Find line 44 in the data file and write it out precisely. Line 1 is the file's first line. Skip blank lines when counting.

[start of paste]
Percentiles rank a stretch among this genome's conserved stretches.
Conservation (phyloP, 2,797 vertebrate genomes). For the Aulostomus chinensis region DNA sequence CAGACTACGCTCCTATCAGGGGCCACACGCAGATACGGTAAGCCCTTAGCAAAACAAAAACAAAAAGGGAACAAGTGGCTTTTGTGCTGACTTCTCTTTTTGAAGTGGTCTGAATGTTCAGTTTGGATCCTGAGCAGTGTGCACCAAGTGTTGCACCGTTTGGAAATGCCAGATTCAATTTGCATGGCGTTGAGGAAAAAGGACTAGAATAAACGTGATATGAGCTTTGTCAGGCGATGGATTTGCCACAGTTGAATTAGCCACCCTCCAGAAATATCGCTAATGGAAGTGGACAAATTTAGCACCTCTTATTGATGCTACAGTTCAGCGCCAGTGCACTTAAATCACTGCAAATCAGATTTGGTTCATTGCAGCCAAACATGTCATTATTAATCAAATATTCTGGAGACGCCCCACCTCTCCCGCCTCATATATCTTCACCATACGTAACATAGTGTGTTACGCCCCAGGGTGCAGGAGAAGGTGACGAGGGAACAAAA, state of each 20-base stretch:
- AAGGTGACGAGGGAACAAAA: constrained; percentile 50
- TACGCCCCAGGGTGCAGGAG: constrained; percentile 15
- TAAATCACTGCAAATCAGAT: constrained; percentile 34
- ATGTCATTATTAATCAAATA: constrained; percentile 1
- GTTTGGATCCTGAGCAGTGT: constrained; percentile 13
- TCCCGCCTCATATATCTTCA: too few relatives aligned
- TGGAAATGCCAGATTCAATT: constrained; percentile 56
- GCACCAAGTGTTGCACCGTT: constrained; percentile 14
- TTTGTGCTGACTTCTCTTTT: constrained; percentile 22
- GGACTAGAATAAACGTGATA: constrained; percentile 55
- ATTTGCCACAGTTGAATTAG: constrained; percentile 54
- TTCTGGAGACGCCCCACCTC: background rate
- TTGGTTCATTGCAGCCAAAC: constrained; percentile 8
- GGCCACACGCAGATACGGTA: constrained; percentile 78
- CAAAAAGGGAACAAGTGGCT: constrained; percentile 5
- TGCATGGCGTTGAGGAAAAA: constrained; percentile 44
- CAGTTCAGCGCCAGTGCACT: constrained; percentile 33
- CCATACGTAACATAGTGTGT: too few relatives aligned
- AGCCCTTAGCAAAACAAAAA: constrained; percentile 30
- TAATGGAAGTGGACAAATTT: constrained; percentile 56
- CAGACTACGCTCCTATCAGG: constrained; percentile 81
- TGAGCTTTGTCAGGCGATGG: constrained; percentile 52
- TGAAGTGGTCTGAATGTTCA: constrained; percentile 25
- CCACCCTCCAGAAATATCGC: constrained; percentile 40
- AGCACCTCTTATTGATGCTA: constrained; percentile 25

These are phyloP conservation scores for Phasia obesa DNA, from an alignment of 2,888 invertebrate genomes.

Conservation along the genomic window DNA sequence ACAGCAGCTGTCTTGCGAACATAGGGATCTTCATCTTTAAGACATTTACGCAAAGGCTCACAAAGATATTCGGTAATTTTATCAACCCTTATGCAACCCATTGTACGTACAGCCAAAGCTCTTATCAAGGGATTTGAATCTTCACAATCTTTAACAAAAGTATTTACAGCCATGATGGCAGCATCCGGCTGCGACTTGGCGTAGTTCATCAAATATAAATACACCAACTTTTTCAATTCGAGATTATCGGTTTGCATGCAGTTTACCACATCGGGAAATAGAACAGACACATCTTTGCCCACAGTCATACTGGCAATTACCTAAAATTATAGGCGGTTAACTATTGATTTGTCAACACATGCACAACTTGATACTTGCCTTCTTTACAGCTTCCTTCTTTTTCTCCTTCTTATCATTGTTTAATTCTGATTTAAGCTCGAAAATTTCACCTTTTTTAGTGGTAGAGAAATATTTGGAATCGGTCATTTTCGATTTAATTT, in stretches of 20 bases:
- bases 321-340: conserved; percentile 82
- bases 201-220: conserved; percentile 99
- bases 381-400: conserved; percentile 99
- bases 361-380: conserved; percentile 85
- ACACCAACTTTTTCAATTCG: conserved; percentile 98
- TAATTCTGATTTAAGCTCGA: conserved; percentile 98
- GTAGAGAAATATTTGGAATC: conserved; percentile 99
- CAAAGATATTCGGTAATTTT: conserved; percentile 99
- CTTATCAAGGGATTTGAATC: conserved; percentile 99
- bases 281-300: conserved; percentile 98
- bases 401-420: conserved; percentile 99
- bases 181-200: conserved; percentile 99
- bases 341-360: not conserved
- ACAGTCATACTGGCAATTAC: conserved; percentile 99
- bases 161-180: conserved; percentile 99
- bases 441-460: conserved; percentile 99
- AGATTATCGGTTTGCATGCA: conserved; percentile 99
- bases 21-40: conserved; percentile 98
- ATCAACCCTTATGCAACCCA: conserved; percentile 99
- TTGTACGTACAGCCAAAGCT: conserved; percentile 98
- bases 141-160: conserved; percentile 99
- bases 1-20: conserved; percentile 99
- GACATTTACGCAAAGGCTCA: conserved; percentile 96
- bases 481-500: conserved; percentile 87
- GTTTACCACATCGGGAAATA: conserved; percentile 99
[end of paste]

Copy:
- bases 161-180: conserved; percentile 99